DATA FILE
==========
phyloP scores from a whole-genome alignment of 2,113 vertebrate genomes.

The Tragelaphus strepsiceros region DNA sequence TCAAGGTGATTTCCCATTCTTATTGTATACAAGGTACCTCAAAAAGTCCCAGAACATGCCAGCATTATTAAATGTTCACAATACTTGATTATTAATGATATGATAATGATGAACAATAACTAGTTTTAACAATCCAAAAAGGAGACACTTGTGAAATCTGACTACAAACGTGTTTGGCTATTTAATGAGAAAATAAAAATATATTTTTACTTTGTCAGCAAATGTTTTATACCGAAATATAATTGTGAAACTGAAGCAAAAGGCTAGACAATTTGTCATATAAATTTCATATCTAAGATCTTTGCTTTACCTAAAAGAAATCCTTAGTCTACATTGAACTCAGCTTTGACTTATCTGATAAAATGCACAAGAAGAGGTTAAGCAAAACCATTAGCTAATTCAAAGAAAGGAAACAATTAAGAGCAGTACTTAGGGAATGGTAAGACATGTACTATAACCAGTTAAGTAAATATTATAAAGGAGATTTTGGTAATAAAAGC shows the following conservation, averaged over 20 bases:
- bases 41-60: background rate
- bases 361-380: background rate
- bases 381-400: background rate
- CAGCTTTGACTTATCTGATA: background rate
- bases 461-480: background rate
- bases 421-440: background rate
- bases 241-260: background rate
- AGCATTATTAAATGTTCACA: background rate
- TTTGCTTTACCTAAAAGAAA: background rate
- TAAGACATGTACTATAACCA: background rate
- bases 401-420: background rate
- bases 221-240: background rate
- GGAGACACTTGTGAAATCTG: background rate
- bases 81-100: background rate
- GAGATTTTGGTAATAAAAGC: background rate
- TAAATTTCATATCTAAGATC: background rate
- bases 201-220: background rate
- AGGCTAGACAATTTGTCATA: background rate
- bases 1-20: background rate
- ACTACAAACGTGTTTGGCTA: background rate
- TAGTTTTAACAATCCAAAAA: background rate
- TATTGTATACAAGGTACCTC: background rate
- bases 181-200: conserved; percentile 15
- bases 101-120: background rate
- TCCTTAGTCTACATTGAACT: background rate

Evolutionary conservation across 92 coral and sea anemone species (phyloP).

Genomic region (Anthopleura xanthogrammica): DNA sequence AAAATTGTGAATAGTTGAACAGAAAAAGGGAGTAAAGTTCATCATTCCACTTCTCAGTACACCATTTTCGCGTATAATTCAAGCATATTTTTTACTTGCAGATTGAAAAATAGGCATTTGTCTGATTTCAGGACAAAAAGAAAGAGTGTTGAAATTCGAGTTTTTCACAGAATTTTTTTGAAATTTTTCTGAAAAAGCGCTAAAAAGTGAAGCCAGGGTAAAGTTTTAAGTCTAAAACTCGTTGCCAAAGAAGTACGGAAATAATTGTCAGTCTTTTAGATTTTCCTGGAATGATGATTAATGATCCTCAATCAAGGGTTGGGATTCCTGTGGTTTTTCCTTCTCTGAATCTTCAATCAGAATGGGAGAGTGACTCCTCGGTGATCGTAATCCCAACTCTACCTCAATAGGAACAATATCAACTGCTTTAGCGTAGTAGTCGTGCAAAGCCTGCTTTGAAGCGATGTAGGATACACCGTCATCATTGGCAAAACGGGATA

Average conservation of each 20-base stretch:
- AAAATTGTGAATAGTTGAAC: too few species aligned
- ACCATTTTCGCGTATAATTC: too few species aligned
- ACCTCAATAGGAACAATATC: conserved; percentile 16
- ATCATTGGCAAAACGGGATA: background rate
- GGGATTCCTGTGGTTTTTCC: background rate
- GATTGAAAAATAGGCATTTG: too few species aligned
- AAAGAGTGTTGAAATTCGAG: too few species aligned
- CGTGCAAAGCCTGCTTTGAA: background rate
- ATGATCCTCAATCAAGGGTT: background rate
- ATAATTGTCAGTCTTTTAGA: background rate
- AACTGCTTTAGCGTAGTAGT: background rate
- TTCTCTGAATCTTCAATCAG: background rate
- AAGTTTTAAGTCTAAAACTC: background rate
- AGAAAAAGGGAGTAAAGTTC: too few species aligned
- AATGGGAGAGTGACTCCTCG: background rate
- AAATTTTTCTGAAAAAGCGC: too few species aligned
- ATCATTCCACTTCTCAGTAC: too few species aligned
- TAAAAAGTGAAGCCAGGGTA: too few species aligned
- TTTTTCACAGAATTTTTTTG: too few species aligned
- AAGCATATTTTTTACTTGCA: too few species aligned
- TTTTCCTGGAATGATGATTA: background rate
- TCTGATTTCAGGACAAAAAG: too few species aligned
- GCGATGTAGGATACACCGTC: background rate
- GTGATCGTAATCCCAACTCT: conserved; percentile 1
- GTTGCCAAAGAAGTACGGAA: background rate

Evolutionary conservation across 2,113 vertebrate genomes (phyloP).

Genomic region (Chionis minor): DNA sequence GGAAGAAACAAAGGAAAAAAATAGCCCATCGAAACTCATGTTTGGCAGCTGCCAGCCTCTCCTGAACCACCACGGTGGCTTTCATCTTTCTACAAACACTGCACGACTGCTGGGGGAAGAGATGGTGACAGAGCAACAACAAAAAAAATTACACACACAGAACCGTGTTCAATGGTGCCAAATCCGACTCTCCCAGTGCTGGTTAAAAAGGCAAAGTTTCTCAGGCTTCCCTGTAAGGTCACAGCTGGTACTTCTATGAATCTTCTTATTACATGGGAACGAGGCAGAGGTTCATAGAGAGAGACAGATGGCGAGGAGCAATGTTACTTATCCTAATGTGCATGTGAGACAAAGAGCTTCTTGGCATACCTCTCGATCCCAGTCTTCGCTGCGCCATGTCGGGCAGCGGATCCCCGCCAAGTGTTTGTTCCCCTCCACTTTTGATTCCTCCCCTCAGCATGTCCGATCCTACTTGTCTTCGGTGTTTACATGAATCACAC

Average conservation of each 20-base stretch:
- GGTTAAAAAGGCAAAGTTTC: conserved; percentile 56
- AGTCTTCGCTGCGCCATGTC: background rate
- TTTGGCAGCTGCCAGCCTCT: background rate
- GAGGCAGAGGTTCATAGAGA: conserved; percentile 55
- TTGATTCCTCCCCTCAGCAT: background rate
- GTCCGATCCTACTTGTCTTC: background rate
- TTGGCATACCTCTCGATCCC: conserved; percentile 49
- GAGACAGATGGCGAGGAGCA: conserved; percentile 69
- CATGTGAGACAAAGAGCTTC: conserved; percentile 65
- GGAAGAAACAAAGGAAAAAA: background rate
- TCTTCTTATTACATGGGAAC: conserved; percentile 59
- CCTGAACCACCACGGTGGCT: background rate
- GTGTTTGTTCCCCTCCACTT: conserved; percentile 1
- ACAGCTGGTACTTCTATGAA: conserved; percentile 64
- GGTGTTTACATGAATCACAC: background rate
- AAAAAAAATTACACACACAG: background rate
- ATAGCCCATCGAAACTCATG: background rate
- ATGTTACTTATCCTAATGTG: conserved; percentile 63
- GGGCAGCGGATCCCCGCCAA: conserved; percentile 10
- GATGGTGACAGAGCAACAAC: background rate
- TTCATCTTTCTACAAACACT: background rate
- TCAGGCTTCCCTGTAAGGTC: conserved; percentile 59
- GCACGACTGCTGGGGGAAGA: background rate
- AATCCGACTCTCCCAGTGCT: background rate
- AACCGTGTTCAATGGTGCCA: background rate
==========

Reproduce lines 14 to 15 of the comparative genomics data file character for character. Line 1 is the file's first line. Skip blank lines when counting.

- bases 221-240: background rate
- GGAGACACTTGTGAAATCTG: background rate